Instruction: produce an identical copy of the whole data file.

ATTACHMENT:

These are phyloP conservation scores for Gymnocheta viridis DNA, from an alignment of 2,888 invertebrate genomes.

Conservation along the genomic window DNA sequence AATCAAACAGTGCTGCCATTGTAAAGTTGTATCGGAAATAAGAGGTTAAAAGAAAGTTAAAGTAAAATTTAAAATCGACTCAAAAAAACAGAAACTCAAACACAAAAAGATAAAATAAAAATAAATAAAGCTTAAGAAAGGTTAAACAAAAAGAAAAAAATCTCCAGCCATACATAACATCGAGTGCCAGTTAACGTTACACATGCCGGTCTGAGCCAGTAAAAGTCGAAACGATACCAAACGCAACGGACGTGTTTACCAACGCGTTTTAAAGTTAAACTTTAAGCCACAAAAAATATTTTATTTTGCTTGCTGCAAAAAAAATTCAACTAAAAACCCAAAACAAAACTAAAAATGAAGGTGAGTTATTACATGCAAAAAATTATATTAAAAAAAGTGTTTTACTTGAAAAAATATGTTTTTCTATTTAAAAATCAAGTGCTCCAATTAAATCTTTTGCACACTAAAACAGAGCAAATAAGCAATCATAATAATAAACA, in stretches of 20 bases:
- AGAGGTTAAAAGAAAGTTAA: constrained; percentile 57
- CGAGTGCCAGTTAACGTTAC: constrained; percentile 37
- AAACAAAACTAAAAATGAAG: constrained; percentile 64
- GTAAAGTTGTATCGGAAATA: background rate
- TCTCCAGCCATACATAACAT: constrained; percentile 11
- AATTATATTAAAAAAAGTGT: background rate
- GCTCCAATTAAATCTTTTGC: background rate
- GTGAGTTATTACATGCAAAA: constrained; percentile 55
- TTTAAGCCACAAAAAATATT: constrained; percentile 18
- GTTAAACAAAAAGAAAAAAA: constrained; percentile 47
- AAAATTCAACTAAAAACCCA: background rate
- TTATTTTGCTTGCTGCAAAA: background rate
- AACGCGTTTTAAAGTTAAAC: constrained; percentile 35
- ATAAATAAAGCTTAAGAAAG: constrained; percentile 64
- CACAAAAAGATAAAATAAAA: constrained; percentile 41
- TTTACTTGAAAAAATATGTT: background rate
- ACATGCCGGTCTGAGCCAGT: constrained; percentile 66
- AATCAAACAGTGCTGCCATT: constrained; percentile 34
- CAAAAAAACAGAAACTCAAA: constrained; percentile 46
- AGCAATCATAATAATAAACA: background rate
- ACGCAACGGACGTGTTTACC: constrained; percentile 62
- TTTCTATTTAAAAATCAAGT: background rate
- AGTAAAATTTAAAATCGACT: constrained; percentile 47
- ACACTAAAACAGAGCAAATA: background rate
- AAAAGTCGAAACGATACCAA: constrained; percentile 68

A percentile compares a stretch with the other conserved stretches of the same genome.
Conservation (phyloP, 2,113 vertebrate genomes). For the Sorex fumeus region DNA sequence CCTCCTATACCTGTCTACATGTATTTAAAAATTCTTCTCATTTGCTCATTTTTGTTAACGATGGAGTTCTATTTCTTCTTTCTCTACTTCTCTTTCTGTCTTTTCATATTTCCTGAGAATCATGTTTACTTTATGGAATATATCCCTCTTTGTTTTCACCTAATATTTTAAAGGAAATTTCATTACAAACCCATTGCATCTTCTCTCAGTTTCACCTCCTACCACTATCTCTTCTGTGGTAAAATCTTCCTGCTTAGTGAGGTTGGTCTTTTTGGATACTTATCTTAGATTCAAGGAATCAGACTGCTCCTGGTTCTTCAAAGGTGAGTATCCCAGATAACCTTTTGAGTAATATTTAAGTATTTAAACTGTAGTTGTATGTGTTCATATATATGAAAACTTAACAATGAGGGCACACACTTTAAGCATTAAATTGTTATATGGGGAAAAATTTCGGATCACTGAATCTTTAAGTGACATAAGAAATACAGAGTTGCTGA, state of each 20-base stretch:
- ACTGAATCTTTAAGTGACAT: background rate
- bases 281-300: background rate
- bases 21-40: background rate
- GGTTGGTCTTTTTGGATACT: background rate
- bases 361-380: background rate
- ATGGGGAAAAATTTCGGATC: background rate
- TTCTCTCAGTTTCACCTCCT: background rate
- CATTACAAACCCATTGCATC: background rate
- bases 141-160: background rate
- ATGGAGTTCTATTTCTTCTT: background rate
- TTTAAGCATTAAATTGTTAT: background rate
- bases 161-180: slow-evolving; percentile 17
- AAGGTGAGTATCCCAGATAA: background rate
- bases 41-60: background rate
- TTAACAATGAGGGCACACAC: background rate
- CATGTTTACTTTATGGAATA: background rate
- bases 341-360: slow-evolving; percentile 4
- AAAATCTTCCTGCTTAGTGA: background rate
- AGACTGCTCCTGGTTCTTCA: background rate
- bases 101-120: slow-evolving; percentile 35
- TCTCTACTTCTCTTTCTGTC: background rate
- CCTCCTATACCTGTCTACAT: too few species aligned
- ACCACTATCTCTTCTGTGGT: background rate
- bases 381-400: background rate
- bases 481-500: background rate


These are phyloP conservation scores for Gymnocheta viridis DNA, from an alignment of 2,888 invertebrate genomes.

Conservation along the genomic window DNA sequence AATCAAACAGTGCTGCCATTGTAAAGTTGTATCGGAAATAAGAGGTTAAAAGAAAGTTAAAGTAAAATTTAAAATCGACTCAAAAAAACAGAAACTCAAACACAAAAAGATAAAATAAAAATAAATAAAGCTTAAGAAAGGTTAAACAAAAAGAAAAAAATCTCCAGCCATACATAACATCGAGTGCCAGTTAACGTTACACATGCCGGTCTGAGCCAGTAAAAGTCGAAACGATACCAAACGCAACGGACGTGTTTACCAACGCGTTTTAAAGTTAAACTTTAAGCCACAAAAAATATTTTATTTTGCTTGCTGCAAAAAAAATTCAACTAAAAACCCAAAACAAAACTAAAAATGAAGGTGAGTTATTACATGCAAAAAATTATATTAAAAAAAGTGTTTTACTTGAAAAAATATGTTTTTCTATTTAAAAATCAAGTGCTCCAATTAAATCTTTTGCACACTAAAACAGAGCAAATAAGCAATCATAATAATAAACA, in stretches of 20 bases:
- AGAGGTTAAAAGAAAGTTAA: constrained; percentile 57
- CGAGTGCCAGTTAACGTTAC: constrained; percentile 37
- AAACAAAACTAAAAATGAAG: constrained; percentile 64
- GTAAAGTTGTATCGGAAATA: background rate
- TCTCCAGCCATACATAACAT: constrained; percentile 11
- AATTATATTAAAAAAAGTGT: background rate
- GCTCCAATTAAATCTTTTGC: background rate
- GTGAGTTATTACATGCAAAA: constrained; percentile 55
- TTTAAGCCACAAAAAATATT: constrained; percentile 18
- GTTAAACAAAAAGAAAAAAA: constrained; percentile 47
- AAAATTCAACTAAAAACCCA: background rate
- TTATTTTGCTTGCTGCAAAA: background rate
- AACGCGTTTTAAAGTTAAAC: constrained; percentile 35
- ATAAATAAAGCTTAAGAAAG: constrained; percentile 64
- CACAAAAAGATAAAATAAAA: constrained; percentile 41
- TTTACTTGAAAAAATATGTT: background rate
- ACATGCCGGTCTGAGCCAGT: constrained; percentile 66
- AATCAAACAGTGCTGCCATT: constrained; percentile 34
- CAAAAAAACAGAAACTCAAA: constrained; percentile 46
- AGCAATCATAATAATAAACA: background rate
- ACGCAACGGACGTGTTTACC: constrained; percentile 62
- TTTCTATTTAAAAATCAAGT: background rate
- AGTAAAATTTAAAATCGACT: constrained; percentile 47
- ACACTAAAACAGAGCAAATA: background rate
- AAAAGTCGAAACGATACCAA: constrained; percentile 68

A percentile compares a stretch with the other conserved stretches of the same genome.
Conservation (phyloP, 2,113 vertebrate genomes). For the Sorex fumeus region DNA sequence CCTCCTATACCTGTCTACATGTATTTAAAAATTCTTCTCATTTGCTCATTTTTGTTAACGATGGAGTTCTATTTCTTCTTTCTCTACTTCTCTTTCTGTCTTTTCATATTTCCTGAGAATCATGTTTACTTTATGGAATATATCCCTCTTTGTTTTCACCTAATATTTTAAAGGAAATTTCATTACAAACCCATTGCATCTTCTCTCAGTTTCACCTCCTACCACTATCTCTTCTGTGGTAAAATCTTCCTGCTTAGTGAGGTTGGTCTTTTTGGATACTTATCTTAGATTCAAGGAATCAGACTGCTCCTGGTTCTTCAAAGGTGAGTATCCCAGATAACCTTTTGAGTAATATTTAAGTATTTAAACTGTAGTTGTATGTGTTCATATATATGAAAACTTAACAATGAGGGCACACACTTTAAGCATTAAATTGTTATATGGGGAAAAATTTCGGATCACTGAATCTTTAAGTGACATAAGAAATACAGAGTTGCTGA, state of each 20-base stretch:
- ACTGAATCTTTAAGTGACAT: background rate
- bases 281-300: background rate
- bases 21-40: background rate
- GGTTGGTCTTTTTGGATACT: background rate
- bases 361-380: background rate
- ATGGGGAAAAATTTCGGATC: background rate
- TTCTCTCAGTTTCACCTCCT: background rate
- CATTACAAACCCATTGCATC: background rate
- bases 141-160: background rate
- ATGGAGTTCTATTTCTTCTT: background rate
- TTTAAGCATTAAATTGTTAT: background rate
- bases 161-180: slow-evolving; percentile 17
- AAGGTGAGTATCCCAGATAA: background rate
- bases 41-60: background rate
- TTAACAATGAGGGCACACAC: background rate
- CATGTTTACTTTATGGAATA: background rate
- bases 341-360: slow-evolving; percentile 4
- AAAATCTTCCTGCTTAGTGA: background rate
- AGACTGCTCCTGGTTCTTCA: background rate
- bases 101-120: slow-evolving; percentile 35
- TCTCTACTTCTCTTTCTGTC: background rate
- CCTCCTATACCTGTCTACAT: too few species aligned
- ACCACTATCTCTTCTGTGGT: background rate
- bases 381-400: background rate
- bases 481-500: background rate